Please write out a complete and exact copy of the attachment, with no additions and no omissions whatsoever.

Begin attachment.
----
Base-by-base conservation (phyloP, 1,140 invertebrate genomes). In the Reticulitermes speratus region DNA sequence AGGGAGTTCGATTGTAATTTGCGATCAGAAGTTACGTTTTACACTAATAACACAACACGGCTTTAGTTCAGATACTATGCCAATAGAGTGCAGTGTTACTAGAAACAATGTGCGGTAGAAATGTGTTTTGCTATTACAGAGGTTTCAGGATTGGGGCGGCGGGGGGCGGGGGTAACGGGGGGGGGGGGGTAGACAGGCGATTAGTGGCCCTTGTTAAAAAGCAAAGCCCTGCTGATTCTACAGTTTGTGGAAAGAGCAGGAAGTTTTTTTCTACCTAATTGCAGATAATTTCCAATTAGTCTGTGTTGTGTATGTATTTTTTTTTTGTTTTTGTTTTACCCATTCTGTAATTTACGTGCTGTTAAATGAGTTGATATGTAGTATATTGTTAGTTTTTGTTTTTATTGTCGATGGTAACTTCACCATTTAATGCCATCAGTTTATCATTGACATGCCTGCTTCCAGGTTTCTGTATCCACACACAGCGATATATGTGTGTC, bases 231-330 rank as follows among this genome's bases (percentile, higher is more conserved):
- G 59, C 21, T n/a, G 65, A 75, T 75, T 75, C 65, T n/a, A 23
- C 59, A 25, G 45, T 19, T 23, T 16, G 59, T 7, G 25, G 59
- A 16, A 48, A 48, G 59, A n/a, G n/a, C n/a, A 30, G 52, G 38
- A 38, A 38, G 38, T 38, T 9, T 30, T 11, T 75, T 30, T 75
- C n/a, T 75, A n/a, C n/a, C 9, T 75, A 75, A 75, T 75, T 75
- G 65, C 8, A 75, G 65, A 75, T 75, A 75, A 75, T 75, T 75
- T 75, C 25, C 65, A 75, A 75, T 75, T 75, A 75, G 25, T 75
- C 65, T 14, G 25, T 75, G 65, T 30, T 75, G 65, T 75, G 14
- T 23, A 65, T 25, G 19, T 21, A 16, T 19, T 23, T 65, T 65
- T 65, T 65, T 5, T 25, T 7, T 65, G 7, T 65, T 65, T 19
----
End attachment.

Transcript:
Base-by-base conservation (phyloP, 1,140 invertebrate genomes). In the Reticulitermes speratus region DNA sequence AGGGAGTTCGATTGTAATTTGCGATCAGAAGTTACGTTTTACACTAATAACACAACACGGCTTTAGTTCAGATACTATGCCAATAGAGTGCAGTGTTACTAGAAACAATGTGCGGTAGAAATGTGTTTTGCTATTACAGAGGTTTCAGGATTGGGGCGGCGGGGGGCGGGGGTAACGGGGGGGGGGGGGTAGACAGGCGATTAGTGGCCCTTGTTAAAAAGCAAAGCCCTGCTGATTCTACAGTTTGTGGAAAGAGCAGGAAGTTTTTTTCTACCTAATTGCAGATAATTTCCAATTAGTCTGTGTTGTGTATGTATTTTTTTTTTGTTTTTGTTTTACCCATTCTGTAATTTACGTGCTGTTAAATGAGTTGATATGTAGTATATTGTTAGTTTTTGTTTTTATTGTCGATGGTAACTTCACCATTTAATGCCATCAGTTTATCATTGACATGCCTGCTTCCAGGTTTCTGTATCCACACACAGCGATATATGTGTGTC, bases 231-330 rank as follows among this genome's bases (percentile, higher is more conserved):
- G 59, C 21, T n/a, G 65, A 75, T 75, T 75, C 65, T n/a, A 23
- C 59, A 25, G 45, T 19, T 23, T 16, G 59, T 7, G 25, G 59
- A 16, A 48, A 48, G 59, A n/a, G n/a, C n/a, A 30, G 52, G 38
- A 38, A 38, G 38, T 38, T 9, T 30, T 11, T 75, T 30, T 75
- C n/a, T 75, A n/a, C n/a, C 9, T 75, A 75, A 75, T 75, T 75
- G 65, C 8, A 75, G 65, A 75, T 75, A 75, A 75, T 75, T 75
- T 75, C 25, C 65, A 75, A 75, T 75, T 75, A 75, G 25, T 75
- C 65, T 14, G 25, T 75, G 65, T 30, T 75, G 65, T 75, G 14
- T 23, A 65, T 25, G 19, T 21, A 16, T 19, T 23, T 65, T 65
- T 65, T 65, T 5, T 25, T 7, T 65, G 7, T 65, T 65, T 19